I suspect I am not alone in this. I suspect, in fact, that many evangelical churches and their pastors struggle because they aren't really committed to prayer much at all. The ceaseless barrage of advertisements for better mouse traps from Christian publishers worsens the problem. Just once I'd like to see a Zondervan catalog come to our church that didn't have any books or DVD's. It would just be a single page that said, "Don't buy our books this month. Try praying a lot."

But the financial bottom line would not allow for that, just as the ministry-output bottom line in many churches wouldn't allow for a pastor to take that advice. "That's fine, pastor, quit all of our programs and get everyone to pray and fast for a month instead." Unlikely advice, for we've always got to be doing something if we're really going to earn that paycheck, which, I remind you, comes from the people's pockets. Whether the pressure is from the pastor's conscience or the congregation's mouths, isn't this the way it goes?

Maybe I'm a pessimist, or maybe it's just a mood. In any case, I'd do best now to take my own advice and stop giving advice. I must pray.

-----------------------------

All-Sufficient God,

Nothing is impossible for You. You have no limitations, no boundaries, nothing within or outside of Yourself that can or will stop You from carrying out Your plans. Far from being academic truths for systematic theologians and their students, this is bedrock, every-day stuff. And yet I forget it almost every day- even when it has been on my mind uncharacteristically often.

So then, if You can do all things You desire in order to glorify Yourself, my prayer is simple: use me in that. This will be my greatest joy. In the midst of that, Lord, teach me to pray like someone who really believes all this. Teach me to trust You. Teach me to delight in You and You alone.

I can only ask these things in the name of the One Who Has Reconciled Me to You, the Lord Jesus Christ, and so I do.

Amen.

Thursday, May 13, 2010

Saturday, March 20, 2010

The World's Largest Lebanese Food Dishes

Way to go Lebanon!  You finally did it!  You created the largest bowl of tabouleh and the largest bowl of hummus in the world! 


Seriously.  I got these from this photo blog chronicling a bunch of Guinness World Records.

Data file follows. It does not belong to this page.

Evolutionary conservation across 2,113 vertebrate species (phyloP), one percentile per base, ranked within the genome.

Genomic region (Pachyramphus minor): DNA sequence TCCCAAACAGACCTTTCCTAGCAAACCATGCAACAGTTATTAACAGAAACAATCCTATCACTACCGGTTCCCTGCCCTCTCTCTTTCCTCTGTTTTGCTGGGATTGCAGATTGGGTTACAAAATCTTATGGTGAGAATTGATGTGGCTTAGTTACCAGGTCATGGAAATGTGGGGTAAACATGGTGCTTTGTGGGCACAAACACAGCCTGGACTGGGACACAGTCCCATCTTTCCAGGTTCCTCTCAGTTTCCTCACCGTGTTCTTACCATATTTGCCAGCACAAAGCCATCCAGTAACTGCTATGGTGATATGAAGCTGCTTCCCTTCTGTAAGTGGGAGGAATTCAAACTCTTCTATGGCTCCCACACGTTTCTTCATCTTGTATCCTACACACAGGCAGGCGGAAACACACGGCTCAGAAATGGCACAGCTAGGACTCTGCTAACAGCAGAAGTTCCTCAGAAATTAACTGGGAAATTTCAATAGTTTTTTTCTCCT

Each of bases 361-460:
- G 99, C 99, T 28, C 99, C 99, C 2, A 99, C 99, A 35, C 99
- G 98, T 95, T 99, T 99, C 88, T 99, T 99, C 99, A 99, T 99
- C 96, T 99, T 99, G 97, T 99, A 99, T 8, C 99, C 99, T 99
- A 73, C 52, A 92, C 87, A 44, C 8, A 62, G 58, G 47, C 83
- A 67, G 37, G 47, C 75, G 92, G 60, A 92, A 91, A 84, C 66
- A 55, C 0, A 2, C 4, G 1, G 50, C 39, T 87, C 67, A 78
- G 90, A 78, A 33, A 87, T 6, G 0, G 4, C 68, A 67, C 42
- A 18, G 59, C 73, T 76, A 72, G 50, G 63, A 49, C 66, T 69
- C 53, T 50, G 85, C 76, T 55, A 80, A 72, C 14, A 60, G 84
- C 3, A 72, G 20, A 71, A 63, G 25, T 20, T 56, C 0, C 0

I think what I love most is how excited they all look- as if with that last spoonful of hummus they just did eek out a record they weren't totally sure they could break.  I mean, really, was this even close?  Were there bowls of tabouleh or hummus that gave these folks a run for their money?

In any case, I've never been so proud to be a Lebanese American.

Monday, March 8, 2010

Fast Blues Cover of "Tic Toc" By My Friends

Enjoy.

It's a facebook video, so hopefully it'll still work even if you aren't friends with Jarred Coleman.

Monday, March 1, 2010

Edward Sharpe and the Magnetic Zeroes (or My Current Obsession)

Watch and delight.  Try to get past how weird the girl singer is and just enjoy how ridiculously awesome this song is.



Here's another one from NPR's "Tiny Desk" series (which, by the way, also has had performances by the Avett Brothers and Ralph Stanley, among others).  They play three songs in this video, including "Home".  Don't skip it though.  It's clearly good enough to listen to twice.



HT: Justin My Musical Hero Botz

Tuesday, February 23, 2010

The Best Commercial Ever?

Quite possibly.  If I didn't already use Old Spice, I would now.  Kind of like the way I used to eat at Jack in the Box occasionally just as my little way of saying, "Thanks, Jack in the Box, for making me laugh with your commercials, even though your food really isn't that great."

HT: Jamin Soch

Monday, February 22, 2010

On Coffee Shop Bible Studies (or Seminary Grads Don't Have a Monopoly on the Holy Spirit)

Britt and I were sitting in Starbucks tonight doing some work when I saw four young black men sitting together while one of them taught from a tattered Bible.  He was reading from one of the accounts of Jesus' call of the first disciples- maybe Mark 1:16-20.  I couldn't hear much of what he said specifically, but I caught the words "steep expectations" as the smile of a serious disciple formed on his face.  I couldn't help but to sit and stare for a bit, even knowing I was breaking social protocol.